Considerations for Creating CES Surveys

  • Optimize for Mobile: Since mobile devices account for over half of all online interactions, your survey needs to be mobile-friendly. The positive options should be at the top, and the bad ones should be at the bottom. Any unnecessary content, such as logos, needless text, and external links, should be removed.

  • Automated Triggers: Following a particular touchpoint or conversation with a customer care agent, surveys ought to be distributed automatically. 

  • Keep it Simple: There should only be one or two questions in the survey, and no leading questions should be included.

  • Share Your Data: Leadership from various departments should work together to implement a strategy, and results should be communicated to those who can take appropriate action. Furthermore, customer support agents must have the authority to get in touch with customers again and address any problems that weren’t resolved during the initial exchange.

What is a Good Customer Effort Score?

What is a Good Customer Effort Score?

A cross-industry CES benchmark does not exist. This is because different average efforts are needed for clients to acquire different services, and not all businesses utilize the official 7-point scale.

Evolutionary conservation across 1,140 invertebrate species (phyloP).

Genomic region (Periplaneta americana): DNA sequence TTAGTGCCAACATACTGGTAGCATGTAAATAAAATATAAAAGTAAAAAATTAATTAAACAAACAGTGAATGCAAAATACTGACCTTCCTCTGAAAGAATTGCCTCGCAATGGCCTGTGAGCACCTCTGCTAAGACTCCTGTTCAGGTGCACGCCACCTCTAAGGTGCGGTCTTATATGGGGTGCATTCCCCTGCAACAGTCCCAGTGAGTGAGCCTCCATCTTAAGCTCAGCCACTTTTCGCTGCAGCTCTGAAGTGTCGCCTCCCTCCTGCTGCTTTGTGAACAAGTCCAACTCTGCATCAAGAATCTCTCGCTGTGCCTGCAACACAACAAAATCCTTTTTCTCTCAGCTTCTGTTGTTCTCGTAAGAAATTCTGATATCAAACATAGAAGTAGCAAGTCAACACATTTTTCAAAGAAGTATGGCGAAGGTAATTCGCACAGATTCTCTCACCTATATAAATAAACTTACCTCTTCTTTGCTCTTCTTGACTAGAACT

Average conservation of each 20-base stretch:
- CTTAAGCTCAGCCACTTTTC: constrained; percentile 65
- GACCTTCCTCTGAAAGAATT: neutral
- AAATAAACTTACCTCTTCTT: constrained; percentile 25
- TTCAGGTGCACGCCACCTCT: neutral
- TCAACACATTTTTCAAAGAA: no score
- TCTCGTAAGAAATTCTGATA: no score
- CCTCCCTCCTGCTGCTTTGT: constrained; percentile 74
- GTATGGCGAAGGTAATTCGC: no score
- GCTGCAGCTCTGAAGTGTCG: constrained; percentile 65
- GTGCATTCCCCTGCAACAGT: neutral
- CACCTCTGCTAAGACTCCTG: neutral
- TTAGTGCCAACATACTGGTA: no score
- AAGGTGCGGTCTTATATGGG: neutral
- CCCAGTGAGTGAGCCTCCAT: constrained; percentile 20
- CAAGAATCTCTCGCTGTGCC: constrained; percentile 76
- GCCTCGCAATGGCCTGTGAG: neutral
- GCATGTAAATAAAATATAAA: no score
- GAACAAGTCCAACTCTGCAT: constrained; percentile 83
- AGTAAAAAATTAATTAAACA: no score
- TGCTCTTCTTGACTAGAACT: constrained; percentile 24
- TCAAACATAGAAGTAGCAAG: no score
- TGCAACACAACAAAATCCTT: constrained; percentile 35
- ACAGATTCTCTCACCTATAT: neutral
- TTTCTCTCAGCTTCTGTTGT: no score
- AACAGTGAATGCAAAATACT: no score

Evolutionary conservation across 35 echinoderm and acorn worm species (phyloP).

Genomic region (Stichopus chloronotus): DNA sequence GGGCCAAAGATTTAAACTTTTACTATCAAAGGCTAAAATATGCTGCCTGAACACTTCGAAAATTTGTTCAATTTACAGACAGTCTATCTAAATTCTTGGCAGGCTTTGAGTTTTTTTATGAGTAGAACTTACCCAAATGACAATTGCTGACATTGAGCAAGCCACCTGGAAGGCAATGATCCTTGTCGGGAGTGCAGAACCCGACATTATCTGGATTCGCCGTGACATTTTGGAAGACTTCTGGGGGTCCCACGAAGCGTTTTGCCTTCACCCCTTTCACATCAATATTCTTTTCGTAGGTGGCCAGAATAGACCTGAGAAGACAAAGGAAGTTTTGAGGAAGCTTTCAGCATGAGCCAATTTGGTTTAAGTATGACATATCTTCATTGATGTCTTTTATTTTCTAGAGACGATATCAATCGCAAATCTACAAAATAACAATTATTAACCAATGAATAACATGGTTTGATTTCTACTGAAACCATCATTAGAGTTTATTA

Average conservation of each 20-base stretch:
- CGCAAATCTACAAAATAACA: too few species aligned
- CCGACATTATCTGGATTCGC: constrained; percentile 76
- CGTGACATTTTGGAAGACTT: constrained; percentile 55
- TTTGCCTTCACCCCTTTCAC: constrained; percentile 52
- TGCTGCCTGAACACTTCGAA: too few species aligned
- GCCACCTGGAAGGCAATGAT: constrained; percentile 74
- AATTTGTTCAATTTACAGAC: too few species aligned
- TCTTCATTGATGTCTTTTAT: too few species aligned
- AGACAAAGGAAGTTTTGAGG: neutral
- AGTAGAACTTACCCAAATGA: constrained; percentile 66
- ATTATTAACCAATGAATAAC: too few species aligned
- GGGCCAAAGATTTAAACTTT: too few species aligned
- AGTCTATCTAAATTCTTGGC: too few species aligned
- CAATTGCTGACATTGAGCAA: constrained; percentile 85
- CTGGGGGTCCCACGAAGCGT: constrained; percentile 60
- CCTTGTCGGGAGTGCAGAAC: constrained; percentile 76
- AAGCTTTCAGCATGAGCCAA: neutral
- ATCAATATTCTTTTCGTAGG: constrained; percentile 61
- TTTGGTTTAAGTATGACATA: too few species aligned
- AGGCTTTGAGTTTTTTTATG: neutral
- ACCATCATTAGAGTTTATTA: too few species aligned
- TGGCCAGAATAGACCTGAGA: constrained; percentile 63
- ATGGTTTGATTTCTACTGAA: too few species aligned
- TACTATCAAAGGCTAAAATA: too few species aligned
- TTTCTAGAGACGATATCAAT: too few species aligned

Aim for an average of five or six (on a seven-point scale) as a general guideline. A flawless rating of seven probably indicates that consumers were too lazy to provide the company an honest review. This might be the result of the survey showing up at an odd time, like a month after speaking with customer support.

If the score is less than 5, you should definitely identify and address some of your consumers’ problems.

In summary, strive for improvement in the score rather than a specific figure.

Common Strategies for Raising Your Company’s Customer Effort Score Score

Consumers prefer simple transactions, and if they are having trouble getting their questions answered, they will move to another provider. By using a handful of the tools listed below, you can instantly improve your Customer Effort Score.